ANECDOTE #3: The time during a story conference in a restaurant when one of the producers, Robbie Wald, wanting to keep a gag from the original drive-in opening concerning a Black & Decker vibrator with a pull-cord, actually got down on his knees and loudly begged a studio executive to, quote, "put the vibrator back in."

ANECDOTE #4: The time I came close to physically assaulting Samuel Goldwyn Jr. after a preview screening when he removed a gag in a church confessional (meaning I moped a lot, although I did yell in his face for about three seconds as he stood by his limo). The original gag had Carrey in a confessional, unknowingly admitting his sins to a homeless man. He asks, "What should I do?" The drunk answers from the next compartment, "Pass me the toilet paper—I'm all out on this side." (It was actually my dad's joke, and he was at the preview waiting to hear his big contribution. So when a new line popped up instead it really pissed me off.) Goldwyn changed the gag to the bum just saying "You're in deep shit," or something, and claimed he had to do it, or the film would be condemned by the Catholic Church. (It was condemned, anyway—it was a film about an atheist vampire deflowering high school kids, for Christ's sake)... Anyway, you can still hear the bum grunting as he takes a dump while Carrey talks—and a variation of the gag was finally seen a few years later in the Beavis and Butt-Head movie. Big laugh, by the way, Sam.⁷

Robin, I'm sorry!
ANECDOTE #5: My secret shame: At the time we wrote the script I was in love with a girl (the real-life "Robin"—described above). Robin looooved lions. Collected anything with lions—toys, dolls, pillows, figurines, posters—anything short of an actual man-eating lion (although she probably considered getting one of those, too, to keep me off her). Anyway, it was a big deal in the eighties to have video montages in every film. And this film has a terrible one. They hired some video montage "specialist" to film scenes around Hollywood as the haunting "Once Bitten" theme played over the soundtrack. Really lame stuff, like a "model shoot" on Sunset Strip. (Why are they pretending to be on the beach at night on the Sunset Strip? Not only is it not funny or scary, but the real friggin' beach is only FIVE MILES AWAY!) Anyway, one thing they added—and don't ask me why—was the image of a supermodel walking a lion down Rodeo Drive. We had nothing to do with it. So the film came out, and the real Robin called—THRILLED at the "tribute" to her onscreen. (The supermodel happened to look like the real Robin—who was a blonde, big-haired Rose Parade princess and a real babe.) And me, being the down-and-out, emotionally crippled video store clerk I was at the time, TOOK FULL CREDIT. So, to Robin, if you're reading this out there somewhere, I didn't actually write that scene... But come on, I named the friggin' love interest after you!⁸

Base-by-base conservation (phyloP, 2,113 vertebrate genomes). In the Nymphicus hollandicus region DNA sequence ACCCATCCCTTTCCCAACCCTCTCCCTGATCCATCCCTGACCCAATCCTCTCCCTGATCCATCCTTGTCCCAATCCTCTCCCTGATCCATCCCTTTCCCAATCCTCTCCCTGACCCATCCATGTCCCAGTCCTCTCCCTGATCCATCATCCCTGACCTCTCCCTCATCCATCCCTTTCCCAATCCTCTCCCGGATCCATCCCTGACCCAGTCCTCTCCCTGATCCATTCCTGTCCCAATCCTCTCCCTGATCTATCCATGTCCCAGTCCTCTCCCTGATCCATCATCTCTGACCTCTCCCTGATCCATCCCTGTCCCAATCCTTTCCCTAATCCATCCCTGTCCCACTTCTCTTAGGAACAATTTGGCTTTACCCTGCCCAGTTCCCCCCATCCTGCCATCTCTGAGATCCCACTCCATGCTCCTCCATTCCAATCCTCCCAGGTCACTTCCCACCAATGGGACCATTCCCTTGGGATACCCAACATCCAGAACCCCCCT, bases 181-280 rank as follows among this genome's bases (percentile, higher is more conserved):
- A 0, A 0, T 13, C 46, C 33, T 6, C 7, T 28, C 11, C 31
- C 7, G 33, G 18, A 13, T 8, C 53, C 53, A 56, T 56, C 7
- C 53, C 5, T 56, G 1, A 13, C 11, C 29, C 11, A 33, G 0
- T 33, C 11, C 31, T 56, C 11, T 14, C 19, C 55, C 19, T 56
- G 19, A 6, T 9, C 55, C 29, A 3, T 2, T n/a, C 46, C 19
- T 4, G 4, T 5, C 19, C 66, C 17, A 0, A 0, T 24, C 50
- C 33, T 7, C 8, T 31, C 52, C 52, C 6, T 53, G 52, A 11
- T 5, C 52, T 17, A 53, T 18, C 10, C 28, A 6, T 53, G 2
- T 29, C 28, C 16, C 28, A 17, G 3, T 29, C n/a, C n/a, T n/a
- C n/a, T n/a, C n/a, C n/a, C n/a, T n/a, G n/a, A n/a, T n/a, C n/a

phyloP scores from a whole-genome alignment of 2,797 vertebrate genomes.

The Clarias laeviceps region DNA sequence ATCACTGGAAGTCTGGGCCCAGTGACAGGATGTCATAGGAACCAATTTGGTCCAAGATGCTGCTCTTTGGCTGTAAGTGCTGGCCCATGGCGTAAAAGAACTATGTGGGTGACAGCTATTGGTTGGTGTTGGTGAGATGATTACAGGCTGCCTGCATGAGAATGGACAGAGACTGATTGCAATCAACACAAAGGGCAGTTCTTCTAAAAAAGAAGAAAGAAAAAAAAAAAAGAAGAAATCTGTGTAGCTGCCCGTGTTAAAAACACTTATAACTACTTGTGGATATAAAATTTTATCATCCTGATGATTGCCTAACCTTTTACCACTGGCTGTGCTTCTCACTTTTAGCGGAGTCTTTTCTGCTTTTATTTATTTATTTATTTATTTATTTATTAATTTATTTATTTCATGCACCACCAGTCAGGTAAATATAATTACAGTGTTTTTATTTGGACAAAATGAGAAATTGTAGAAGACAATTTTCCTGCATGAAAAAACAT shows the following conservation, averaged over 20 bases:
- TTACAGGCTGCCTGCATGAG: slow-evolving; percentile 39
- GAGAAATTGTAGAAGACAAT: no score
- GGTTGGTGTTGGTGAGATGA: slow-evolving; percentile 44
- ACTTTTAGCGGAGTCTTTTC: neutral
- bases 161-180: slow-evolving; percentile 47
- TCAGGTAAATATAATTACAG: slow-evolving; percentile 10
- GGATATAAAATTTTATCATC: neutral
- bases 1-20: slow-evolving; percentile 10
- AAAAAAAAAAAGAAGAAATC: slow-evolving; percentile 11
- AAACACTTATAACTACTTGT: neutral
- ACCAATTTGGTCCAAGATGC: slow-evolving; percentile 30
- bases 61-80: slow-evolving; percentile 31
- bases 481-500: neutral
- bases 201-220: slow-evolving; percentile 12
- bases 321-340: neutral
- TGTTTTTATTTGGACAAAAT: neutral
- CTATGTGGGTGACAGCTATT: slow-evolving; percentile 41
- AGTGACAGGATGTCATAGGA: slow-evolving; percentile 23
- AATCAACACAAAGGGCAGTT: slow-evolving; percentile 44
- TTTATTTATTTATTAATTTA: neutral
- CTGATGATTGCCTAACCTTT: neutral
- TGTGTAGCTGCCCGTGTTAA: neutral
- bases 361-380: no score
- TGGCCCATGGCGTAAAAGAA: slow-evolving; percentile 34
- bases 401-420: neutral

Newspaper/Magazine Articles


¹—The same thing happened six years later, when I re-enrolled at Long Beach State, then landed a job at Warner Brothers writing with Rodney Dangerfield—but that's another story, and this one's depressing enough by itself...

Calvin Yocum
²—Not altogether true; Calvin's Facebook page shows that his favorite books are Anna Karenina and Heart of Darkness (the image at right shows him devouring great literature as a child in preparation for reading our screenplay). His Linkedin page says that he became a story analyst at 20th Century Fox, and avoided our work post-Once Bitten like one of those plagues the Countess speaks of in the film.

³—I have a videotape of me clicking between channels on the TV as the Los Angeles TV critics tear the film apart on the 5pm news. It's merciless. The worst review came a few years later, however. We held a place of infamy in a book about the history of homosexuality in the cinema—the late Vito Russo's "The Celluloid Closet." The book took us to task (Well, not "us" exactly—just Dave. I was somehow overlooked... which also pissed me off, strangely) for being one of the most homophobic of the many homophobic teen comedies made in the early 80's. The scene that Mr. Russo found especially offensive involved a high school shower, in which Carrey's two best friends—looking for the vampire's bite marks on his inner thigh—find themselves in a compromising position which causes a homosexual panic among their fellow students. The call "Fags in the showers!" goes out, and the showers immediately empty (based on a true story, by the way). Now, whether you think that's the height of humor or not isn't the point. The point is... well, the point is that Mr. Russo completely missed the point. The shower scene depicted common high school (indeed, common, period) attitudes about gays and made fun of them, showing the situation to be completely and totally ridiculous. To quote Calvin Yocum's script coverage, "The high school takes all of the not so latent fears of our own experience—especially the fear of ostracism—and hyperbolizes them and satirizes them wildly." It's not homophobic. It's making fun of homophobia, and the homosexual panic of dumb teenaged boys. In other words, we were making fun of the reaction—not at the perceived act. THE JOKE IS THAT IGNORANT HIGH SCHOOL KIDS ARE MORE AFRAID OF PEOPLE WITH DIFFERENT SEXUAL ORIENTATION THAN THEY ARE OF VAMPIRES! That doesn't mean we AGREED with them! Did we side with the kid yelling about "fags" in the showers? Nope. He was just some panicky dumbass in a high school shower stall filled with other panicky dumbasses. They were THE GAG! But just because the word "fag" was used, Mr. Russo found the scene objectionable. This is known as a knee-jerk reaction. Accent on the "jerk." Sure, the stereotypical Cleavon Little "I came out of the closet centuries ago" stuff was embarrassing, but more for being boring than offensive. But you know what? I didn't write that stuff, and neither did Dave, and to blame us for everything in the finished film is just promoting an offensive screenwriter stereotype. So there, Vito, you writer-phobe...